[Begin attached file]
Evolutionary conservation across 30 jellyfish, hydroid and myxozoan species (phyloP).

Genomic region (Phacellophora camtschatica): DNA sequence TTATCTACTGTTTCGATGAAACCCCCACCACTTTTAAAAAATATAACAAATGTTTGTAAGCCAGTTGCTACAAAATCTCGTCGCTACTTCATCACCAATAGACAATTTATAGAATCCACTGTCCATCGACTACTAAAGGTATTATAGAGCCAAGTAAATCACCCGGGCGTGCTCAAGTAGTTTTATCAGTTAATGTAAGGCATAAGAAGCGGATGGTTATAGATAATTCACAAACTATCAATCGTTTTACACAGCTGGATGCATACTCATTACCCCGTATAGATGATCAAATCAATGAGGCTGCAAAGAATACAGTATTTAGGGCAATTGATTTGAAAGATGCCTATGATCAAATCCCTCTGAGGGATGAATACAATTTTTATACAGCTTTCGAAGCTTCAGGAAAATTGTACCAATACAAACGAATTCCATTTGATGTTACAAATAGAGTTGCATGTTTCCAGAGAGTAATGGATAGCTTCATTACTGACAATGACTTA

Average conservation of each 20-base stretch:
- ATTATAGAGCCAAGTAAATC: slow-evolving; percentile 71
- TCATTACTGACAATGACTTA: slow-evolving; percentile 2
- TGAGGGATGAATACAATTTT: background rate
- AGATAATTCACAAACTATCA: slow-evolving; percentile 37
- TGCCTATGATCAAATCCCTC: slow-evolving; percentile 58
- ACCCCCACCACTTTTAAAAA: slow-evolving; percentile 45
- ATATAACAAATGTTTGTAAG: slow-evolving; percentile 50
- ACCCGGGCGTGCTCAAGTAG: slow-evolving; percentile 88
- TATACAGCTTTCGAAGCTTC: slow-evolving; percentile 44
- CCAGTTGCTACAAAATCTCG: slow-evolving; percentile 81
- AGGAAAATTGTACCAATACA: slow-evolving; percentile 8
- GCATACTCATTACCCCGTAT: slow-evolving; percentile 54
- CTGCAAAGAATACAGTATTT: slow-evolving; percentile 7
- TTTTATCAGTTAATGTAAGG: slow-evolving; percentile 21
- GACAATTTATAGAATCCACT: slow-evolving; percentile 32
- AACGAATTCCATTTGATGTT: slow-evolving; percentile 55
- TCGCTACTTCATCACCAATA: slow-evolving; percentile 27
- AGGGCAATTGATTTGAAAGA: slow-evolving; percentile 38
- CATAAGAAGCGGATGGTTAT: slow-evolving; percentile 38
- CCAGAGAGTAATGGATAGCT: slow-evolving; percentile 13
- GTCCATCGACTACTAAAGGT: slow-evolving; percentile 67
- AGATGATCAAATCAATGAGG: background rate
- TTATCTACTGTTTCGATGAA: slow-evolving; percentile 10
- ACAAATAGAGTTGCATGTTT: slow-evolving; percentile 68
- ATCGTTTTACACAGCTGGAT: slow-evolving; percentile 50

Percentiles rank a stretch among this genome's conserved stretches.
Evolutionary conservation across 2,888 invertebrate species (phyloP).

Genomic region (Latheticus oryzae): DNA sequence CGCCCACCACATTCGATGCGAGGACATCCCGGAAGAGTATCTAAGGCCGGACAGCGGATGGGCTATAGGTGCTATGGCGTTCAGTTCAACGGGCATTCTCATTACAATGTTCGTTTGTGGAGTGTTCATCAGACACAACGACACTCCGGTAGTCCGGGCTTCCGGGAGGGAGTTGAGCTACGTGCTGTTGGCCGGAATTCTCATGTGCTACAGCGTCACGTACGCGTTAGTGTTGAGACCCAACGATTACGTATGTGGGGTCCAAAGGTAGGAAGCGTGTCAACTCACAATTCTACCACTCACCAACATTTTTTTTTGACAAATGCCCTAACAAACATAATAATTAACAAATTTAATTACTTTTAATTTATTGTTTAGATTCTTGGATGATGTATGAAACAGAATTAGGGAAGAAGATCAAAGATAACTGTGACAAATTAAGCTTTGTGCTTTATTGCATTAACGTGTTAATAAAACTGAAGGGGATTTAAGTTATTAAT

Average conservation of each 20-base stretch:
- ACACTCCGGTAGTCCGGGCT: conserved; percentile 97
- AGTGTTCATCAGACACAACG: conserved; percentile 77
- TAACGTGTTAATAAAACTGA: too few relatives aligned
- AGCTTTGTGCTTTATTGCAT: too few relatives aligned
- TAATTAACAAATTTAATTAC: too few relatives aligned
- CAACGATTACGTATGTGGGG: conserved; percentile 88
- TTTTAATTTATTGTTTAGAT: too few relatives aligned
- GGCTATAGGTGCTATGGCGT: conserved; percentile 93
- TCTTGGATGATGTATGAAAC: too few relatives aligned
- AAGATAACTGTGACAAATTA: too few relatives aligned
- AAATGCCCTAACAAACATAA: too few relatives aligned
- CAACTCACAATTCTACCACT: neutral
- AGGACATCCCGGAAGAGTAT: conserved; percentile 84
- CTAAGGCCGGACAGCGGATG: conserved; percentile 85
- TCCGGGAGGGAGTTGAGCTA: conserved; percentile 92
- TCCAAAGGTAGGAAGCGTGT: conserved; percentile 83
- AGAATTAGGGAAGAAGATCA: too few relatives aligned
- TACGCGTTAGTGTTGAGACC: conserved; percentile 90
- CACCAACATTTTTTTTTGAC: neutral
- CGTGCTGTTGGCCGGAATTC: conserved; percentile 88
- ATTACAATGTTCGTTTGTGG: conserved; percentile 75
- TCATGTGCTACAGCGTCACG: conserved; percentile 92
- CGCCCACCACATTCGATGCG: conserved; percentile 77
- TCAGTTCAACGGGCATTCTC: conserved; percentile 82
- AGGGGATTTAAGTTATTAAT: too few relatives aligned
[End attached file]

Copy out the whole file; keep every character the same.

Evolutionary conservation across 30 jellyfish, hydroid and myxozoan species (phyloP).

Genomic region (Phacellophora camtschatica): DNA sequence TTATCTACTGTTTCGATGAAACCCCCACCACTTTTAAAAAATATAACAAATGTTTGTAAGCCAGTTGCTACAAAATCTCGTCGCTACTTCATCACCAATAGACAATTTATAGAATCCACTGTCCATCGACTACTAAAGGTATTATAGAGCCAAGTAAATCACCCGGGCGTGCTCAAGTAGTTTTATCAGTTAATGTAAGGCATAAGAAGCGGATGGTTATAGATAATTCACAAACTATCAATCGTTTTACACAGCTGGATGCATACTCATTACCCCGTATAGATGATCAAATCAATGAGGCTGCAAAGAATACAGTATTTAGGGCAATTGATTTGAAAGATGCCTATGATCAAATCCCTCTGAGGGATGAATACAATTTTTATACAGCTTTCGAAGCTTCAGGAAAATTGTACCAATACAAACGAATTCCATTTGATGTTACAAATAGAGTTGCATGTTTCCAGAGAGTAATGGATAGCTTCATTACTGACAATGACTTA

Average conservation of each 20-base stretch:
- ATTATAGAGCCAAGTAAATC: slow-evolving; percentile 71
- TCATTACTGACAATGACTTA: slow-evolving; percentile 2
- TGAGGGATGAATACAATTTT: background rate
- AGATAATTCACAAACTATCA: slow-evolving; percentile 37
- TGCCTATGATCAAATCCCTC: slow-evolving; percentile 58
- ACCCCCACCACTTTTAAAAA: slow-evolving; percentile 45
- ATATAACAAATGTTTGTAAG: slow-evolving; percentile 50
- ACCCGGGCGTGCTCAAGTAG: slow-evolving; percentile 88
- TATACAGCTTTCGAAGCTTC: slow-evolving; percentile 44
- CCAGTTGCTACAAAATCTCG: slow-evolving; percentile 81
- AGGAAAATTGTACCAATACA: slow-evolving; percentile 8
- GCATACTCATTACCCCGTAT: slow-evolving; percentile 54
- CTGCAAAGAATACAGTATTT: slow-evolving; percentile 7
- TTTTATCAGTTAATGTAAGG: slow-evolving; percentile 21
- GACAATTTATAGAATCCACT: slow-evolving; percentile 32
- AACGAATTCCATTTGATGTT: slow-evolving; percentile 55
- TCGCTACTTCATCACCAATA: slow-evolving; percentile 27
- AGGGCAATTGATTTGAAAGA: slow-evolving; percentile 38
- CATAAGAAGCGGATGGTTAT: slow-evolving; percentile 38
- CCAGAGAGTAATGGATAGCT: slow-evolving; percentile 13
- GTCCATCGACTACTAAAGGT: slow-evolving; percentile 67
- AGATGATCAAATCAATGAGG: background rate
- TTATCTACTGTTTCGATGAA: slow-evolving; percentile 10
- ACAAATAGAGTTGCATGTTT: slow-evolving; percentile 68
- ATCGTTTTACACAGCTGGAT: slow-evolving; percentile 50

Percentiles rank a stretch among this genome's conserved stretches.
Evolutionary conservation across 2,888 invertebrate species (phyloP).

Genomic region (Latheticus oryzae): DNA sequence CGCCCACCACATTCGATGCGAGGACATCCCGGAAGAGTATCTAAGGCCGGACAGCGGATGGGCTATAGGTGCTATGGCGTTCAGTTCAACGGGCATTCTCATTACAATGTTCGTTTGTGGAGTGTTCATCAGACACAACGACACTCCGGTAGTCCGGGCTTCCGGGAGGGAGTTGAGCTACGTGCTGTTGGCCGGAATTCTCATGTGCTACAGCGTCACGTACGCGTTAGTGTTGAGACCCAACGATTACGTATGTGGGGTCCAAAGGTAGGAAGCGTGTCAACTCACAATTCTACCACTCACCAACATTTTTTTTTGACAAATGCCCTAACAAACATAATAATTAACAAATTTAATTACTTTTAATTTATTGTTTAGATTCTTGGATGATGTATGAAACAGAATTAGGGAAGAAGATCAAAGATAACTGTGACAAATTAAGCTTTGTGCTTTATTGCATTAACGTGTTAATAAAACTGAAGGGGATTTAAGTTATTAAT

Average conservation of each 20-base stretch:
- ACACTCCGGTAGTCCGGGCT: conserved; percentile 97
- AGTGTTCATCAGACACAACG: conserved; percentile 77
- TAACGTGTTAATAAAACTGA: too few relatives aligned
- AGCTTTGTGCTTTATTGCAT: too few relatives aligned
- TAATTAACAAATTTAATTAC: too few relatives aligned
- CAACGATTACGTATGTGGGG: conserved; percentile 88
- TTTTAATTTATTGTTTAGAT: too few relatives aligned
- GGCTATAGGTGCTATGGCGT: conserved; percentile 93
- TCTTGGATGATGTATGAAAC: too few relatives aligned
- AAGATAACTGTGACAAATTA: too few relatives aligned
- AAATGCCCTAACAAACATAA: too few relatives aligned
- CAACTCACAATTCTACCACT: neutral
- AGGACATCCCGGAAGAGTAT: conserved; percentile 84
- CTAAGGCCGGACAGCGGATG: conserved; percentile 85
- TCCGGGAGGGAGTTGAGCTA: conserved; percentile 92
- TCCAAAGGTAGGAAGCGTGT: conserved; percentile 83
- AGAATTAGGGAAGAAGATCA: too few relatives aligned
- TACGCGTTAGTGTTGAGACC: conserved; percentile 90
- CACCAACATTTTTTTTTGAC: neutral
- CGTGCTGTTGGCCGGAATTC: conserved; percentile 88
- ATTACAATGTTCGTTTGTGG: conserved; percentile 75
- TCATGTGCTACAGCGTCACG: conserved; percentile 92
- CGCCCACCACATTCGATGCG: conserved; percentile 77
- TCAGTTCAACGGGCATTCTC: conserved; percentile 82
- AGGGGATTTAAGTTATTAAT: too few relatives aligned